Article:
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Polarized Light Scattering by Microroughness and Small Defects in Dielectric Layers

Published

Author(s)

Thomas A. Germer

Abstract

The polarization of light scattered by the surface of a material contains information that can be used to identify the sources for that scatter. In this paper, theories for light scattering from interfacial roughness of a dielectric layer and from defects in that dielectric layer are reviewed. Methods for calculating the Mueller matrix on Stokes vector for scatter from multiple sources and for decomposing a Stokes vector into contributions from two non-depolarizing scattering sources are derived. The theories are evaluated for a specific model sample geometry. Results show that some incident polarizations are more effective that others at discriminating amongst scattering sources, with s-polarized light being least effective. The polarization of light scattered from interfacial roughness depends upon the relative roughness of the two interfaces and the degree of correlation between the two interfaces. The scattering from defects in the film depends upon the depth of the defect and differs from that from any one of the cases of interfacial roughness. Scattering from defects randomly distributed in the film and for small dielectric permittivity variations in the film are also calculated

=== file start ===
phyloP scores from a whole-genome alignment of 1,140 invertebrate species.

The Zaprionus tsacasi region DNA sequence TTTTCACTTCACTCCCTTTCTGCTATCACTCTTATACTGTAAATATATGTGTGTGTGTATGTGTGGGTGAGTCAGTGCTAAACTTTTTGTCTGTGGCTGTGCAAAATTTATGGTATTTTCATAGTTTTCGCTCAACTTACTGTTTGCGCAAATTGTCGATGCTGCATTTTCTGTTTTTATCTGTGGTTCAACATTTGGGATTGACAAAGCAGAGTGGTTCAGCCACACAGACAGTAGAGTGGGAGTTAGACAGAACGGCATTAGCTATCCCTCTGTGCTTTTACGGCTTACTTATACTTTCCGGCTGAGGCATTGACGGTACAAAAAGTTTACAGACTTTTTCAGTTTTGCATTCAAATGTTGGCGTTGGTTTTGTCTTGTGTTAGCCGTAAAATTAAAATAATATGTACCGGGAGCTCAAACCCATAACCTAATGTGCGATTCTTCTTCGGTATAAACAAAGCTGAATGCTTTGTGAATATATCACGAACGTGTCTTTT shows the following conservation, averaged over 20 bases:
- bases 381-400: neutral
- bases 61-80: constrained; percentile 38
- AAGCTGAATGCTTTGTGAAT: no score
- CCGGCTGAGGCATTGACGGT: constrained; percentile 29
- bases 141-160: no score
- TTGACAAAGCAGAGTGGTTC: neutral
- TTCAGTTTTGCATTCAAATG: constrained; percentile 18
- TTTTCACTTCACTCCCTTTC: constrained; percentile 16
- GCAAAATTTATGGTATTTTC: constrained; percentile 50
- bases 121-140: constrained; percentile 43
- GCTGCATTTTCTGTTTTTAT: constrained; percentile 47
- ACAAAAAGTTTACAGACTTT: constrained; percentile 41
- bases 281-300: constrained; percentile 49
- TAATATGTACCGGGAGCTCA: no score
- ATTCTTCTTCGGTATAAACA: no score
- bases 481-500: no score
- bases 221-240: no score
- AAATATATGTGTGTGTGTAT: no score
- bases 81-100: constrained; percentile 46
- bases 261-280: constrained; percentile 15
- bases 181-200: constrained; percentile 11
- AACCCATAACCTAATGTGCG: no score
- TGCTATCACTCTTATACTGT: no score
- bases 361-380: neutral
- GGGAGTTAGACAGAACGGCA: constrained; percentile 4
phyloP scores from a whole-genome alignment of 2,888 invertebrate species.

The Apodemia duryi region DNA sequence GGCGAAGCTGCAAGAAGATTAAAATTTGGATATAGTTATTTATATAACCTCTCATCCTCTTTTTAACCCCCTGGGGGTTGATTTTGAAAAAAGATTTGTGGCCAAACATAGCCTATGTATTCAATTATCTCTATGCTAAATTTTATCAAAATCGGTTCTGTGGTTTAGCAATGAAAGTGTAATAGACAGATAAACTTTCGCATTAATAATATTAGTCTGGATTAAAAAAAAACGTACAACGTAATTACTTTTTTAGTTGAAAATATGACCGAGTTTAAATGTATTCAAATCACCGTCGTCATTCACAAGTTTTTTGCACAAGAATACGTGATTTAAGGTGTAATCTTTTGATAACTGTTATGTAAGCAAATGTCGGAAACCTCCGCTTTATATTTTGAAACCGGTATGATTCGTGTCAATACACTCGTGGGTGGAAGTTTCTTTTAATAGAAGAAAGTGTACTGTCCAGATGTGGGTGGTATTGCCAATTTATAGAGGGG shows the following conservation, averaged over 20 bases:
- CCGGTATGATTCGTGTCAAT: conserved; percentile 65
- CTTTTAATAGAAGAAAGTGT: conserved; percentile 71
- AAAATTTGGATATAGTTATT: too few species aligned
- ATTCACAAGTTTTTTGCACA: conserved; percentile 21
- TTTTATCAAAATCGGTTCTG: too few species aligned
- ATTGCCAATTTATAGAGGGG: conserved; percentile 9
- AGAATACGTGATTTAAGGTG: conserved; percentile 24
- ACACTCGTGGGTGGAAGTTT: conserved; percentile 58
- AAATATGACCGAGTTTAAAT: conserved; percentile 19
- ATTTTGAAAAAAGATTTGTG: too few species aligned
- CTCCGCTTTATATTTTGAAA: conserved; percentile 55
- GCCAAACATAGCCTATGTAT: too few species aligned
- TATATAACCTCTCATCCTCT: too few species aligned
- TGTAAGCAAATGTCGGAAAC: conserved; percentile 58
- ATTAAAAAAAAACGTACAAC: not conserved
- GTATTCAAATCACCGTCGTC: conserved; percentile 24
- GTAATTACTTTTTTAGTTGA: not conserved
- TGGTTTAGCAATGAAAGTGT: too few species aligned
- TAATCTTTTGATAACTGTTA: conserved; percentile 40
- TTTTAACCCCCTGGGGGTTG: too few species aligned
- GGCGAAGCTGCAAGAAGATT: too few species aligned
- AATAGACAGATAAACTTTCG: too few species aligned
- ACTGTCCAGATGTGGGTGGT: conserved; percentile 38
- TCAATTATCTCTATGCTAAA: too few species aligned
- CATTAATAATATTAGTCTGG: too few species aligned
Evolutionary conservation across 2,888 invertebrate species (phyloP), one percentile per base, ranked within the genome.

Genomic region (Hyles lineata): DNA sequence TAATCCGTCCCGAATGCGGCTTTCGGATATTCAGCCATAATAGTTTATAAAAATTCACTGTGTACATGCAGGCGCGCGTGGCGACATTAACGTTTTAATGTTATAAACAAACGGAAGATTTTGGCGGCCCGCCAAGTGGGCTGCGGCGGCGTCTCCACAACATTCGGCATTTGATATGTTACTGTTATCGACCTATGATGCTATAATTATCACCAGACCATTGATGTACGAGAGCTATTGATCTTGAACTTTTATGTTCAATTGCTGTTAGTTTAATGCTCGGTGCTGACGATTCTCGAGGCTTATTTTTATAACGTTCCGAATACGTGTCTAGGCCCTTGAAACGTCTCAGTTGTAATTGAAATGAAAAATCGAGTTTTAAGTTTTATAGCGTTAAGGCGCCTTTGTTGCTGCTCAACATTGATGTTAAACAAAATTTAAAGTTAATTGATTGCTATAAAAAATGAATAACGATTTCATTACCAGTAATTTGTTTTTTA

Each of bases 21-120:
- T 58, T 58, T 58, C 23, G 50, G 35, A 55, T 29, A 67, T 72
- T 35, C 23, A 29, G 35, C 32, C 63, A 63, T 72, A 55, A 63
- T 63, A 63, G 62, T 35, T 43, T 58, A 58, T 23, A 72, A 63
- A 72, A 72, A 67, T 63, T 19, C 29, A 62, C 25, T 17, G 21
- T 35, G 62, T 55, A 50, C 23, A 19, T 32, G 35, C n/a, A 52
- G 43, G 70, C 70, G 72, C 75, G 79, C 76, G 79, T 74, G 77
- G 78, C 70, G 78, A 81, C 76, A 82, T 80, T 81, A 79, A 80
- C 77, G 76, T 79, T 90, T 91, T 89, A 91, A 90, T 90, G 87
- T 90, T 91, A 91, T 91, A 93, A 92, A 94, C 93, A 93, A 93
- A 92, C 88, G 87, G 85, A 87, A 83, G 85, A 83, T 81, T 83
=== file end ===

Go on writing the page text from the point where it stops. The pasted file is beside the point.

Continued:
Citation
Journal of the Optical Society of America A-Optics Image Science and Vision
Volume
18
Issue
No. 6

Keywords

bidirectional ellipsometry, defects, microroughness, polarimetry, scatter, surfaces, thin films

Citation

Germer, T. (2001), Polarized Light Scattering by Microroughness and Small Defects in Dielectric Layers, Journal of the Optical Society of America A-Optics Image Science and Vision (Accessed May 23, 2022)
Created June 1, 2001, Updated February 17, 2017